I’m a Texan. You may not think it at first glance. Sometimes I wear scarves tied tightly about the neck. Or flat, sensible shoes during the day. Even worse — I don’t wear makeup at the gym. Yes, I have the East Coast thing down to a tee. And I should. After all, I’ve spent the past 12 years hopping around New York, Boston and Washington, D.C. Let’s put it this way. When I order a bagel and schmear at Central Market, they still look at me kind of funny. But even after all my East-Coasting, I LOVE Texas. And Texans.
I love that Texans drink Red Bull before going to see Joel Osteen. (Helps the hangover.)
I love that Texans say neat phrases like, “Grandma may look old, but she’s gonna keep on keepin’ on.”
And I LOVE that Texans have ranches. Ah, the smell of a patent leather Manolo Blahnik setting foot on a ranch. But I have a beef, so to speak, with my fellow Lone Star state residents. OK, here goes …
Texans are using the word ranch much too liberally. Let me give you an example. A few weeks ago, I was invited to attend a certain “ranch” party.
“Wow, a ranch party,” I thought. “This should be a blast!” I quickly pulled out my black leather weekender bag and packed all the Western wear at my disposal:
My cowboy boots — hand-stitched Lucchese — hey, this ain’t my first rodeo, folks.
Jeans — the tight, slutty ones — perfect for a ranch party! I mean, what if Mr. Right is a cowboy?
A hat purchased from the Beretta gun store in Maryland — it’s an old hat, back from my staffer days when I worked on Capitol Hill. (P.S. Please don’t ask why I happened to be in the Beretta gun store in Maryland. It had to do with a member of Congress who needed some shells for skeet shooting, and I was sent to buy them. Because I’m that important.)
A digital camera — me as Georgia O’Keefe — taking landscape and flower shots of the “ranch.”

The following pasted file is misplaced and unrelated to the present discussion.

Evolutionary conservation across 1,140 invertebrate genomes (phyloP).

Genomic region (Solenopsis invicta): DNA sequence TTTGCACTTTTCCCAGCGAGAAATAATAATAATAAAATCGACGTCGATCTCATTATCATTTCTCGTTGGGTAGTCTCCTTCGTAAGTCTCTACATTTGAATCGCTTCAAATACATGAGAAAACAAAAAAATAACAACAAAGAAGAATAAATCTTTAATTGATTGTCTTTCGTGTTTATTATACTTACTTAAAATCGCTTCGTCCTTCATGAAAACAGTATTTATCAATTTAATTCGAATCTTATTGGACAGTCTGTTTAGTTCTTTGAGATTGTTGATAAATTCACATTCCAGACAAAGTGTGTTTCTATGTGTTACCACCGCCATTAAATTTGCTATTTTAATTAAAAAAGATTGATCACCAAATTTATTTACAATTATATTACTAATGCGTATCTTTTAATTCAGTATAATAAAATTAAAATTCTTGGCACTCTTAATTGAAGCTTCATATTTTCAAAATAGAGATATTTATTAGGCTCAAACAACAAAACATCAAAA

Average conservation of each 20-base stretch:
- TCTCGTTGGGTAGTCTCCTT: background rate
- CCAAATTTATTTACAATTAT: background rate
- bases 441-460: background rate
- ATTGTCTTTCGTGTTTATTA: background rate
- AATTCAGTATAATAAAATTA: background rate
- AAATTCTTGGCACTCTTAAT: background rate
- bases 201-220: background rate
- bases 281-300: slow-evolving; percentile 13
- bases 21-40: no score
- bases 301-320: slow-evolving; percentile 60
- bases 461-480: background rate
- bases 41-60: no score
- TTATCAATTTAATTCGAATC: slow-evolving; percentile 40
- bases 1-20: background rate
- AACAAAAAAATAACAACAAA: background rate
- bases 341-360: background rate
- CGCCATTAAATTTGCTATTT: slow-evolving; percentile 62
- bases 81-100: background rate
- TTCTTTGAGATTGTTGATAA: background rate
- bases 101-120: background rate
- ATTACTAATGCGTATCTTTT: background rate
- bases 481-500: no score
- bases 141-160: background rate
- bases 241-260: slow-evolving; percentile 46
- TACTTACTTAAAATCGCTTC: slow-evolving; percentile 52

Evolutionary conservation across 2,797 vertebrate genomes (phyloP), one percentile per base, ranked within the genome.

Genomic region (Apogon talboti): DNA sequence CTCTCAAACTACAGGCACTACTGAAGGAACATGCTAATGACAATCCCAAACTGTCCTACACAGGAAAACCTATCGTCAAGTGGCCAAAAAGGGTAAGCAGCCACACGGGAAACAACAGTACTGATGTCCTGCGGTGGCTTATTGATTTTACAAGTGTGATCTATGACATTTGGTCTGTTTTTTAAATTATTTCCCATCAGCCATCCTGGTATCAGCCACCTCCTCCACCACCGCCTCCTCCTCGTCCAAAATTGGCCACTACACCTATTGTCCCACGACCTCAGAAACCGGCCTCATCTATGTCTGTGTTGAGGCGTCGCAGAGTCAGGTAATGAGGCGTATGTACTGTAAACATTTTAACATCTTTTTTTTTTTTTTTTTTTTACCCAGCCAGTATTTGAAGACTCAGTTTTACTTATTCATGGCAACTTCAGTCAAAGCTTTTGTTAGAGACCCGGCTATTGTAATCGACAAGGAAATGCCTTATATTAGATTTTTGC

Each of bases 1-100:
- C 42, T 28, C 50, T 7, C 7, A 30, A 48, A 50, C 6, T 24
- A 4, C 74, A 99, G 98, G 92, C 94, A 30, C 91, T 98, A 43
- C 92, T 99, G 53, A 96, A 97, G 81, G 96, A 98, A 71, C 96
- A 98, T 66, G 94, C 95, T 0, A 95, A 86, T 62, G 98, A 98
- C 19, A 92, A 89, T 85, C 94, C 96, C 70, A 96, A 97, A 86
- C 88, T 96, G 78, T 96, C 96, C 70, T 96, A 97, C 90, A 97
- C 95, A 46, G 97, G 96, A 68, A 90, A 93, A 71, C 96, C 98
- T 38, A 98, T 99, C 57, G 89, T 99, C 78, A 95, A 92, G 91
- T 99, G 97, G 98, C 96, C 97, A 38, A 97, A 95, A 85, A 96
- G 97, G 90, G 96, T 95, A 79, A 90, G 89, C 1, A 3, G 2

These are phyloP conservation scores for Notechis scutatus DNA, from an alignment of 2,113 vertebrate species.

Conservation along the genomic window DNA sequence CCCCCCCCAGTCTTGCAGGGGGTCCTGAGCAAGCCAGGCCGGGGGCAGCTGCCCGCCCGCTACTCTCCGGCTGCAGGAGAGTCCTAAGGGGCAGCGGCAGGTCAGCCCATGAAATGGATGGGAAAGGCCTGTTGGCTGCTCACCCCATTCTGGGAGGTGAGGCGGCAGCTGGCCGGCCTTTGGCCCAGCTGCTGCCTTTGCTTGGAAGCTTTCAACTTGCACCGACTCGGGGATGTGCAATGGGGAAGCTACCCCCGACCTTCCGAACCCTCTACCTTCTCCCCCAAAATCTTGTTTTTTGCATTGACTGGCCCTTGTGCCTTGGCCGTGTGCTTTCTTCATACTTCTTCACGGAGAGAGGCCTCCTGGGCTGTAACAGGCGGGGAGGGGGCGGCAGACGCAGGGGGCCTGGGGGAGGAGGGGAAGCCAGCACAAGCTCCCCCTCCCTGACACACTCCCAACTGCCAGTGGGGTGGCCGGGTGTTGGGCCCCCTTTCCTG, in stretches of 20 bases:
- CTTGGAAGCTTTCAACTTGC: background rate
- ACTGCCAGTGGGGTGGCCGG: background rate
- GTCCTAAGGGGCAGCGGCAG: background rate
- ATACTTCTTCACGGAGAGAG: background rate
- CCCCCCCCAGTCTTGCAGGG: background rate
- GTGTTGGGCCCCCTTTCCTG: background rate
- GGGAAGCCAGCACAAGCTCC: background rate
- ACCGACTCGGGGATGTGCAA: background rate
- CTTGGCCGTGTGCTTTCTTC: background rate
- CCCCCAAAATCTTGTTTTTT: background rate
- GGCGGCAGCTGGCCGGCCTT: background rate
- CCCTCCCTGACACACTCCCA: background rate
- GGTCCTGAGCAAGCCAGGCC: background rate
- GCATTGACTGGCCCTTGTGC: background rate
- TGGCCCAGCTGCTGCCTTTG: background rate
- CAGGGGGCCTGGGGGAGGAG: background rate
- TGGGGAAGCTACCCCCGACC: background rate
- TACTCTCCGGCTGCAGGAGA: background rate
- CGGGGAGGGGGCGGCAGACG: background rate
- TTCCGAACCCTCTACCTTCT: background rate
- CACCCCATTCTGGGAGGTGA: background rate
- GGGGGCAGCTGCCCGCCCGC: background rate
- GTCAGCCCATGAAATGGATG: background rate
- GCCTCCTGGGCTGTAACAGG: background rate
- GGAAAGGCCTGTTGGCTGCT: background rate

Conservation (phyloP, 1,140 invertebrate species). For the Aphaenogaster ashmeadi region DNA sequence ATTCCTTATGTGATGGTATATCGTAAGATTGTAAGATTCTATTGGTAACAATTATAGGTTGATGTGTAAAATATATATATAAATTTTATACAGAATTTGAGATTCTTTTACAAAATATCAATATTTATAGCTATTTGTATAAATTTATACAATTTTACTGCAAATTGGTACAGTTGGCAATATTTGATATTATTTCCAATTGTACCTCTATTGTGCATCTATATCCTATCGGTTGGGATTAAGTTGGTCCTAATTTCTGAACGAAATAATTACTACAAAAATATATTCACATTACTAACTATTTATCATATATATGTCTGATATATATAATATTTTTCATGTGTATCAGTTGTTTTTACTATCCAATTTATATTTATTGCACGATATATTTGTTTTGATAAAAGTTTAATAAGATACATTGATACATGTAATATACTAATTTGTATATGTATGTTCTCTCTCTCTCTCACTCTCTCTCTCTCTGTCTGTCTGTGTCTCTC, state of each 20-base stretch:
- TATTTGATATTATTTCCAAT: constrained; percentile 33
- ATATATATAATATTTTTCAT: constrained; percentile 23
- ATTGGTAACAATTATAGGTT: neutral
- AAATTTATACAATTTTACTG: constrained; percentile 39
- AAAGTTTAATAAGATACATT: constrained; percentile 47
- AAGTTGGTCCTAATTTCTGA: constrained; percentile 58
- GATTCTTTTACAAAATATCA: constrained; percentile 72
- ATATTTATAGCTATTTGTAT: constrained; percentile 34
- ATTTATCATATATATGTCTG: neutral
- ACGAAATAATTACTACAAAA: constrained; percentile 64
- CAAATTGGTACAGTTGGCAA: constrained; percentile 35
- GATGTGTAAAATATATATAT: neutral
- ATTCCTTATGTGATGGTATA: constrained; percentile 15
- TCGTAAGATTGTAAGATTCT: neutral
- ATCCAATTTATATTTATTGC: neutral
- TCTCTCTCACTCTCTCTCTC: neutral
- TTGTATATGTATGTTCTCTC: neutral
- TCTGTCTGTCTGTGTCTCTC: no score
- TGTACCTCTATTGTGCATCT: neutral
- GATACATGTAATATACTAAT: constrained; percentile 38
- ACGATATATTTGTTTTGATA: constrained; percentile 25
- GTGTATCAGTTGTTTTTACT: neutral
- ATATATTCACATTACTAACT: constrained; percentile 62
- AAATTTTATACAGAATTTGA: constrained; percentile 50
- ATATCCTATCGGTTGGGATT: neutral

The invitation suggested an evening around the fire pit, a real barbecue and horseback riding.
A ranch party! Now, correct me if I’m wrong. In my mind, the word ranch evokes a certain image — an image of a large, to very large, to sickeningly large number of acres. Roaming on this tract of land should be cattle, deer, rattlesnakes, doves and wild hogs. And maybe a buffalo. There should be game fencing, hunting vehicles and a lovely limestone house done up in that chic Texas Hill Country style, complete with antlers hanging over the fireplace.
Pulling up to the “ranch,” I was greeted instead by a cottage — a cottage with a barbecue pit in the back, a quaint little swimming pool and a pony for children.
“Is this … the ranch?” I sputtered, hoping that I’d gotten the wrong house, the wrong town, the wrong invitation. “Yes, we just bought it last year! Tammy is thrilled because she gets to grow her own tomatoes!”
I remember swallowing hard. In the kitchen, there was a bag of Doritos. A blessing from God, I assume.
Everyone else at the ranch party was wearing regular clothes. Meanwhile, with my skintight jeans, boots and hat, I was doing my best Dolly Parton in “The Best Little Whorehouse” impression.
People stared. I tipped my hat, said “Howdy, folks!” and ate Doritos like it was my last meal.
“Some ranch,” I thought. “This is more like a ranch-ette. Or ranch-ini. But it’s no ranch, ranch.” So please. I beg of you. The next time you leave for your quaint little country house on 15 cute acres, please do not say: “Tammy and I are takin’ the kids out to the ranch this weekend. We’re throwing a party on Saturday. Wanna come?” Instead, call a spade a spade. “Tammy and I are takin’ the kids out to our other house this weekend. It sits on 15 acres in the country, and we love it because we can barbecue.”
The word ranch does not mean HOUSE WITH EXTRA BIG BACKYARD. Granted, there are some large backyards in Texas. But, I ask you …
When did Texans become the type of people who drive Toyota Tercels but carry key rings that read, “Hey, my other car is a Porsche!”?